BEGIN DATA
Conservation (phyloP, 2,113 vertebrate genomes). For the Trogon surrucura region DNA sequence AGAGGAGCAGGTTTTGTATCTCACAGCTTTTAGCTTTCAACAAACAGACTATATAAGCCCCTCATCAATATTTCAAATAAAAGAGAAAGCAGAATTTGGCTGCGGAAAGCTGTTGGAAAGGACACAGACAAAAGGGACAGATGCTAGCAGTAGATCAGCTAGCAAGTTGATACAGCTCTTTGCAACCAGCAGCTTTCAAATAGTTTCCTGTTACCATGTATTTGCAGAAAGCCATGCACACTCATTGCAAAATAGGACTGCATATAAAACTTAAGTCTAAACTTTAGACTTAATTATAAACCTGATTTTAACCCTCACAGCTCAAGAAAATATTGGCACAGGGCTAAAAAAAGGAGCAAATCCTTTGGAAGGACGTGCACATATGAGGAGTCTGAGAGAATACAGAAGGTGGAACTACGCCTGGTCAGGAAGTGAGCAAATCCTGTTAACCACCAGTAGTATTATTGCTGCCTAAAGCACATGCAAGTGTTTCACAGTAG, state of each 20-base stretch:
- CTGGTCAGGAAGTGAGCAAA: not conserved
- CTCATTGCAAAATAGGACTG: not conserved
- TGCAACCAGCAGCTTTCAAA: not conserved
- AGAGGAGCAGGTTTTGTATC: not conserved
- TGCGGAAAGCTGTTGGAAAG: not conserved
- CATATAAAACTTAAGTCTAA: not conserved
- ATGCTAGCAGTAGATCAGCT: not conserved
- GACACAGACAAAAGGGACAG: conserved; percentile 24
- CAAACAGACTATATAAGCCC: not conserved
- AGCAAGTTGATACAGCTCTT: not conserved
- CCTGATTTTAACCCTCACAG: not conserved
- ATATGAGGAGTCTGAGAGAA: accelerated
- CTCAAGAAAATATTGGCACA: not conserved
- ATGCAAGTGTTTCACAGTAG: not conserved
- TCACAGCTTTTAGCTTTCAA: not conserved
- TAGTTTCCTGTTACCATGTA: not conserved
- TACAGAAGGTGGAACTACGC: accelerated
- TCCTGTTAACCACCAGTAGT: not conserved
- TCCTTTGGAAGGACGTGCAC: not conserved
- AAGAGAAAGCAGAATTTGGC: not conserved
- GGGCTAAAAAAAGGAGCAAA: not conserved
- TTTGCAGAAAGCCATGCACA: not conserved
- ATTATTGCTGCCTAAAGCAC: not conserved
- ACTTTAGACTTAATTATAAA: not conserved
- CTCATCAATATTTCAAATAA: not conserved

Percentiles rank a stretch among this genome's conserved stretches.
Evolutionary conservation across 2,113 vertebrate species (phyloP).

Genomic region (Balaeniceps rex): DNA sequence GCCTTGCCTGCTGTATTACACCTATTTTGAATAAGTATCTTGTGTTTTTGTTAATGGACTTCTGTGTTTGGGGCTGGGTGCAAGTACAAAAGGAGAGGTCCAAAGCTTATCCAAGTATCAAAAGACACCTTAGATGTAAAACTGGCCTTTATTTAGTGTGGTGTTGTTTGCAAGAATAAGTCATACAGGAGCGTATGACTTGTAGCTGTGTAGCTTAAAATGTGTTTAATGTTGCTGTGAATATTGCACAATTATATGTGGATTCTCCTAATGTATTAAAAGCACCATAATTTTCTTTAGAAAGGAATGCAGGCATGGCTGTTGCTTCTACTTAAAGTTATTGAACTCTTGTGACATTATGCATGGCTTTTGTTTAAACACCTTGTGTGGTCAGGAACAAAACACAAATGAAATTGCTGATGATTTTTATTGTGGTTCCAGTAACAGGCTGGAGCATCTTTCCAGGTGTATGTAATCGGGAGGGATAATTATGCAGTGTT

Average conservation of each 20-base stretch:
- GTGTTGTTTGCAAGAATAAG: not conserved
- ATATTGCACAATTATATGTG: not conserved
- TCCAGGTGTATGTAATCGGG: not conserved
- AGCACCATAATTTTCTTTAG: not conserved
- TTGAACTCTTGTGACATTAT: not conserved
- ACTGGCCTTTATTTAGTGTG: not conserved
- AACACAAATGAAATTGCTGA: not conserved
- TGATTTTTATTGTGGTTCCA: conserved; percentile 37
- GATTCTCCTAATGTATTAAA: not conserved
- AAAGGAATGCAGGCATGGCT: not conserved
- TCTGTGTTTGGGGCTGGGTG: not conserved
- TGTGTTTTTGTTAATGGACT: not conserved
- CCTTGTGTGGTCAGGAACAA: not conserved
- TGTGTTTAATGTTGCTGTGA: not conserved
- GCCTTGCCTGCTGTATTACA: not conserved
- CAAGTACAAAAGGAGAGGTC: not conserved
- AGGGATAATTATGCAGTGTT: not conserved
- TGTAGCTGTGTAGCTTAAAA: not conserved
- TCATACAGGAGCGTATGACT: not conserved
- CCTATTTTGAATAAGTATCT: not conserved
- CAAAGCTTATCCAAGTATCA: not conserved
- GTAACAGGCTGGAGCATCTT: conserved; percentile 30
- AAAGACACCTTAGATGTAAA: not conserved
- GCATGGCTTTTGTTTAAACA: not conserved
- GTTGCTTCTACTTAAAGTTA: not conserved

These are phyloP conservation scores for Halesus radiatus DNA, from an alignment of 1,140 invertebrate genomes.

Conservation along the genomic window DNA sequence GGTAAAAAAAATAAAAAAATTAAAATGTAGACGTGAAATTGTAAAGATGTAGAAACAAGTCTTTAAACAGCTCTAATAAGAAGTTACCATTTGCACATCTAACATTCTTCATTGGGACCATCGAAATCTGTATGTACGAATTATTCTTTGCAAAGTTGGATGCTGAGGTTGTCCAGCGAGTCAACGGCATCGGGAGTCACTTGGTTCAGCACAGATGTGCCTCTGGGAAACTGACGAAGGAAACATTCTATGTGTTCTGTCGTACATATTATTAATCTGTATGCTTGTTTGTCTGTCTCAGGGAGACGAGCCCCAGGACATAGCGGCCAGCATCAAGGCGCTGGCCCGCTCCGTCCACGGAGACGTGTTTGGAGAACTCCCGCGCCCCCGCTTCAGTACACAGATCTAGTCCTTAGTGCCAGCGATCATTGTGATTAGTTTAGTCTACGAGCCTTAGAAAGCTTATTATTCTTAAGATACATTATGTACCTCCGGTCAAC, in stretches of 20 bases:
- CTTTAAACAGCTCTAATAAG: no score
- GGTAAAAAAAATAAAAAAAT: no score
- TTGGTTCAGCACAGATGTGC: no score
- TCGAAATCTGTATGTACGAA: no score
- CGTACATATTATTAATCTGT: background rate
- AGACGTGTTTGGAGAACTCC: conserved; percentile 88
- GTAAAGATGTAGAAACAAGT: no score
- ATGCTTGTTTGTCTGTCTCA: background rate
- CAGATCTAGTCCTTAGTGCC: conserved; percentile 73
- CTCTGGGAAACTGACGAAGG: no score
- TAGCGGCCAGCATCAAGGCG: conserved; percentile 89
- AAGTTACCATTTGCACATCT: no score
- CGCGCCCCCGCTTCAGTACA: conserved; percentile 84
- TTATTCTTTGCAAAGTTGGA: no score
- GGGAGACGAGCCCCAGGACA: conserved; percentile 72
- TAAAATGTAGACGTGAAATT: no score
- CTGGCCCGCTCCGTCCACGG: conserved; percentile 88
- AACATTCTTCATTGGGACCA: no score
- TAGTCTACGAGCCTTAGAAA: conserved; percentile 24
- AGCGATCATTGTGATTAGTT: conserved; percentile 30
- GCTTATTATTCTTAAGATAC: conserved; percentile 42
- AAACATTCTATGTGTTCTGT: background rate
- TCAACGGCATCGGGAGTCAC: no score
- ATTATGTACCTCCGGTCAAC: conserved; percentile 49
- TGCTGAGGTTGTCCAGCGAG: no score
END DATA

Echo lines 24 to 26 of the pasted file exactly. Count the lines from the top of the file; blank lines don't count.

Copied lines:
- ATTATTGCTGCCTAAAGCAC: not conserved
- ACTTTAGACTTAATTATAAA: not conserved
- CTCATCAATATTTCAAATAA: not conserved